Fahmi Reza is to the Southeast Asian nation of Malaysia what Banksy is to the UK, except that Reza is less elusive. This makes the graphic artist more vulnerable to authoritarian leaders, especially those belonging to the same structures of power that have dominated the country’s political sphere for more than six decades.
But Reza did once help bring down Malaysia’s ruling coalition, Barisan Nasional, in 2018. He painted the then premier Najib Razak as a clown, an image which was swiftly taken up as an icon of protest. If Razak hadn’t already been plagued by links to 1MDB (the world’s largest corruption scandal), then watching people march the clown caricature through the capital on placards surely would have added insult to injury.
Reza’s most recent lampooning was aimed at even higher powers: the country’s queen, who’s allegedly protected from ridicule under its constitution. He created a Spotify playlist full of songs about jealousy and used a picture of the queen, Tunku Azizah Aminah Maimunah Iskandariah, on its cover with the tagline “Dengki Ke?” (translation: “Are you jealous?”). This captures the queen’s recent Instagram comment directed at a follower who questioned rumours about the royals’ access to the Covid-19 vaccine when most Malaysians, including those who are deemed vulnerable, are yet to be booked in for appointments. “Are you jealous?”, the queen allegedly replied before temporarily deactivating her account.
This was a dangerous game even for Reza, who is no stranger to arrests. But he was caught off guard when around 20 police officers showed up at his house without warning and kicked a hole through his door on 24 April. They detained him for a day, then released him on bail. He is currently under further investigation. Even Spotify had tried to censor him.
Reza’s reaction to these events? A Twitter post on his @kuasasiswa account with a printout of Jack Nicholson from The Shining appearing to cover the hole in his door:
— Fahmi Reza (@kuasasiswa) April 28, 2021
Malaysia has draconian laws against freedom of speech. They’re presented under the Sedition Act, which is notorious for its use in gagging political opponents and journalists and silencing critique of Malaysia’s government, judiciary and royalty. It was a law introduced by the British government in 1948, prior to the country’s independence, in its crackdown against local communist insurgents.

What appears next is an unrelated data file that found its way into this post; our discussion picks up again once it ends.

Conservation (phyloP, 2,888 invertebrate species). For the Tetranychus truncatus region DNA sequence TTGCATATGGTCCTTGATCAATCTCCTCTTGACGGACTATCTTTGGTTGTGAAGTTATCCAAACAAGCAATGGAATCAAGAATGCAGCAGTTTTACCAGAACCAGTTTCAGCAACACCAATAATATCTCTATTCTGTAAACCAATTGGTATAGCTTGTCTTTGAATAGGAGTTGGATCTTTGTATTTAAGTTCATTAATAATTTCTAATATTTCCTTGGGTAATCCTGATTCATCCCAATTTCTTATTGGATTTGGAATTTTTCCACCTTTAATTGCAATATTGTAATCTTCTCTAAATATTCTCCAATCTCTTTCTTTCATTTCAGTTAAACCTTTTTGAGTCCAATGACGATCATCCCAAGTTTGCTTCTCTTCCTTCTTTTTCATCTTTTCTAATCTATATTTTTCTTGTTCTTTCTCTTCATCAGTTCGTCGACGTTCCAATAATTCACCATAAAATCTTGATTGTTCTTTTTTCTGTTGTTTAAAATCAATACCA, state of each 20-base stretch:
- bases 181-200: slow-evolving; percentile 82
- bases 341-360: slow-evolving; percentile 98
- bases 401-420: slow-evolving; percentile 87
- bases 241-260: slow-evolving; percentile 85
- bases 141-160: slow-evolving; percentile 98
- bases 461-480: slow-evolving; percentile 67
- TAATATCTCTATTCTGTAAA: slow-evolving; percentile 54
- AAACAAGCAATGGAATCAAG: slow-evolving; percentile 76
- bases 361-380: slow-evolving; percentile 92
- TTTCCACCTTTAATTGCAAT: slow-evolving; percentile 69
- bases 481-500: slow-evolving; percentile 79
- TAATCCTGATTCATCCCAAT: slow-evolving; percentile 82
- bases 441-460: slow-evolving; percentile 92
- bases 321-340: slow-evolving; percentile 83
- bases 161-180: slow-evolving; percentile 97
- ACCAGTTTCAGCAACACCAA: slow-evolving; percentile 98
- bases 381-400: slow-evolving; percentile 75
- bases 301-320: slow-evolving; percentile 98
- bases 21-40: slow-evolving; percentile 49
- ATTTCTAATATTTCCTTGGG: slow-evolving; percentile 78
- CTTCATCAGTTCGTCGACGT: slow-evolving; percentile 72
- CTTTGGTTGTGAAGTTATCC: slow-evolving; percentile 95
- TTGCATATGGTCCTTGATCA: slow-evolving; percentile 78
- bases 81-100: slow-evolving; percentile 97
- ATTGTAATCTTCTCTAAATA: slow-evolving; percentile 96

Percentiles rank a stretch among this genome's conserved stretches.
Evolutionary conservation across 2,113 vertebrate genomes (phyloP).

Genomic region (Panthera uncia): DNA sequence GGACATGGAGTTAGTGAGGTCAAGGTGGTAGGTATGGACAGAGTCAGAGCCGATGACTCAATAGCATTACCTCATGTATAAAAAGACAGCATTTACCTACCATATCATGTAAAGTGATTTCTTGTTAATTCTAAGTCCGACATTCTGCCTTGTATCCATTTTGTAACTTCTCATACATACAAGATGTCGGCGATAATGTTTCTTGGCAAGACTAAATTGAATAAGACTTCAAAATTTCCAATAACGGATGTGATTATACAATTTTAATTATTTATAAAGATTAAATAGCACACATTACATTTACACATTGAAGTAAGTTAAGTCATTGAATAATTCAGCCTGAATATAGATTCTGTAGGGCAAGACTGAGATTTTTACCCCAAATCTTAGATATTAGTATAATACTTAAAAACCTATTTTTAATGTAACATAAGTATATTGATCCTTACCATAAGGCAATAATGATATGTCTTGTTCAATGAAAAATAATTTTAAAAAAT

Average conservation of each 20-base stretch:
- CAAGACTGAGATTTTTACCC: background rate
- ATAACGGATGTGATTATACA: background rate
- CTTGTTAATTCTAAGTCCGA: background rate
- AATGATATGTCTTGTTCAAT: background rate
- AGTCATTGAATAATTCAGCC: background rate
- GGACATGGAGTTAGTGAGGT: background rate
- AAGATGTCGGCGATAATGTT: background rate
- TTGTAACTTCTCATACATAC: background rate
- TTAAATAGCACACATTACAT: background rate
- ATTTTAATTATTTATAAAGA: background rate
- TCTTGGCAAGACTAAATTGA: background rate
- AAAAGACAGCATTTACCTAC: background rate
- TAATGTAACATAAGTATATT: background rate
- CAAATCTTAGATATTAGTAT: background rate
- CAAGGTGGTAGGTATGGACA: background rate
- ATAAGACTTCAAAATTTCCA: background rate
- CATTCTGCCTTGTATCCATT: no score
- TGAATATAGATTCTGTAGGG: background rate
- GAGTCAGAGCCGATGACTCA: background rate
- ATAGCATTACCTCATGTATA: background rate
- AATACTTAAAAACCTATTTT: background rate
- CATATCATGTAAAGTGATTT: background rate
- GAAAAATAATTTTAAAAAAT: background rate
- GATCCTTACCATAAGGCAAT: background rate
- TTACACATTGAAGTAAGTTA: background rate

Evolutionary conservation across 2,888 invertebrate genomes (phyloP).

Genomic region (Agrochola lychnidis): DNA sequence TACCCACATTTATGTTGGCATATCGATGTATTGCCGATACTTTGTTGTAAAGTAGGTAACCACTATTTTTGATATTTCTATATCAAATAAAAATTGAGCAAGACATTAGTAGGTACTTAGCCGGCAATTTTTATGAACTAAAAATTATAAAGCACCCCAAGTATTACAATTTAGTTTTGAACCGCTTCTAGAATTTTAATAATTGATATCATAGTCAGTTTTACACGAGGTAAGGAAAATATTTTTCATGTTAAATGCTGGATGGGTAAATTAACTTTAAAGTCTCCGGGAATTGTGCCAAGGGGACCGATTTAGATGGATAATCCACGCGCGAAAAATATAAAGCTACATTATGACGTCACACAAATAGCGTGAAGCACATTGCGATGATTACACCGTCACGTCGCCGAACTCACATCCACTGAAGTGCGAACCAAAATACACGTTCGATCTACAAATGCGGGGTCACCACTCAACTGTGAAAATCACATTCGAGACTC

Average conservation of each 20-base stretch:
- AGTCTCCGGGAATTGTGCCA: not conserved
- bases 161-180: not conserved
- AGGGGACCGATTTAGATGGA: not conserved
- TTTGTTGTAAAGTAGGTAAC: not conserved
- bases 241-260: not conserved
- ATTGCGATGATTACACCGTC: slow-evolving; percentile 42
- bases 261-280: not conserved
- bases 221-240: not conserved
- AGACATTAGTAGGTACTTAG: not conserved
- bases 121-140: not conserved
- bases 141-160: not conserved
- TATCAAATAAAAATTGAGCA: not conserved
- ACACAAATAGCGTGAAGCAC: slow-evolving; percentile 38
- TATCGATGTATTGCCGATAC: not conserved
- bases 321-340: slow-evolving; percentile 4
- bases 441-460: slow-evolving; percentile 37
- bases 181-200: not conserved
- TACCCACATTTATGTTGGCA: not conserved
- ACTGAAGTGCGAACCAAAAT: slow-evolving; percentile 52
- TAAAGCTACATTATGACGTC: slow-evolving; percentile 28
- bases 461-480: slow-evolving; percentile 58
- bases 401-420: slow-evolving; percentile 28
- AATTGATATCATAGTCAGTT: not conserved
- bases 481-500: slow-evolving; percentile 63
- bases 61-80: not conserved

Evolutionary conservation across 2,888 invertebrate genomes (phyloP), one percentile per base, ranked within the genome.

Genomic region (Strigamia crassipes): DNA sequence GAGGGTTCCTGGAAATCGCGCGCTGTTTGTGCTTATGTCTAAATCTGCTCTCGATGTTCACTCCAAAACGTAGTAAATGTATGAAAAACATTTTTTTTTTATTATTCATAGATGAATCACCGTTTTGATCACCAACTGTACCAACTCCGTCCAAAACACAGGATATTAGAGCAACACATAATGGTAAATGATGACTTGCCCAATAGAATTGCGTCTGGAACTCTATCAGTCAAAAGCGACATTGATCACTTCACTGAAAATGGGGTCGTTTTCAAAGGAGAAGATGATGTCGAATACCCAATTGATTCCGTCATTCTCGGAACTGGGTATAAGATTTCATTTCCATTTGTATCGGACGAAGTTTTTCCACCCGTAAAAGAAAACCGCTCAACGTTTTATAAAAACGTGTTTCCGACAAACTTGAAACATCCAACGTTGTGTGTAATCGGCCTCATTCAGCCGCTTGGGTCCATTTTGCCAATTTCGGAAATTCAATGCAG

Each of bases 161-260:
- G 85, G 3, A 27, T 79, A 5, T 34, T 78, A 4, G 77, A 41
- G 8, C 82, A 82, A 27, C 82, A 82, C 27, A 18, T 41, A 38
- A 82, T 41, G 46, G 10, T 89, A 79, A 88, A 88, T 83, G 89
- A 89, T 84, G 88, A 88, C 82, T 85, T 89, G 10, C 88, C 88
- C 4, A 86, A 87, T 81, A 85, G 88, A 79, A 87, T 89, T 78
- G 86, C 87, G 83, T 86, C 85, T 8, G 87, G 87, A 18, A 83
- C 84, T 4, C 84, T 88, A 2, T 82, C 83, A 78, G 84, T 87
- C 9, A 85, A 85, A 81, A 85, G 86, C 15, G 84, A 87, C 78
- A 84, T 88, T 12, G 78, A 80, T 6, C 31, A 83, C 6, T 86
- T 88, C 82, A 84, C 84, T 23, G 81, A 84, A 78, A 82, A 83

The very message the Malaysian government and Spotify tried to censor, however, has since snowballed into international headlines, with many major outlets covering the events. Reza’s #DengkiKe hashtag is now spreading on social media; and he has also transferred his controversial playlist over to Apple Music.
One Malaysian Twitter user compared Reza’s playlist curation to another done previously by Know Your Meme of “songs that would kill Prince Philip”. She points out that this list was a more severe form of lampooning, but that the British audience could distinguish it as satire.
This echoes much of the support Reza is receiving online, alongside some fierce criticism from his opponents, many of whom are staunch royalists. “Loyalty to the King and country” is one of Malaysia’s written “national principles” which are recited in many official ceremonies and schools.
A message of defiance
Reza’s increasing influence, especially on social media, is clearly viewed as a threat. He said in a statement through his lawyers that “such artistic expression – parody and satire as a form of protest – should continue to be allowed to be practised and defended” especially “in a country where a graphic artist is being censored, arrested and locked up for his artwork”. The fact that he particularly gained momentum and has been making even more noise since his arrest is a clear sign that the government’s plan to silence him has backfired.
“Dengki ke?” is not only lighthearted satire, but it’s ringing loud and clear as a message of defiance.
Main article image via screenshot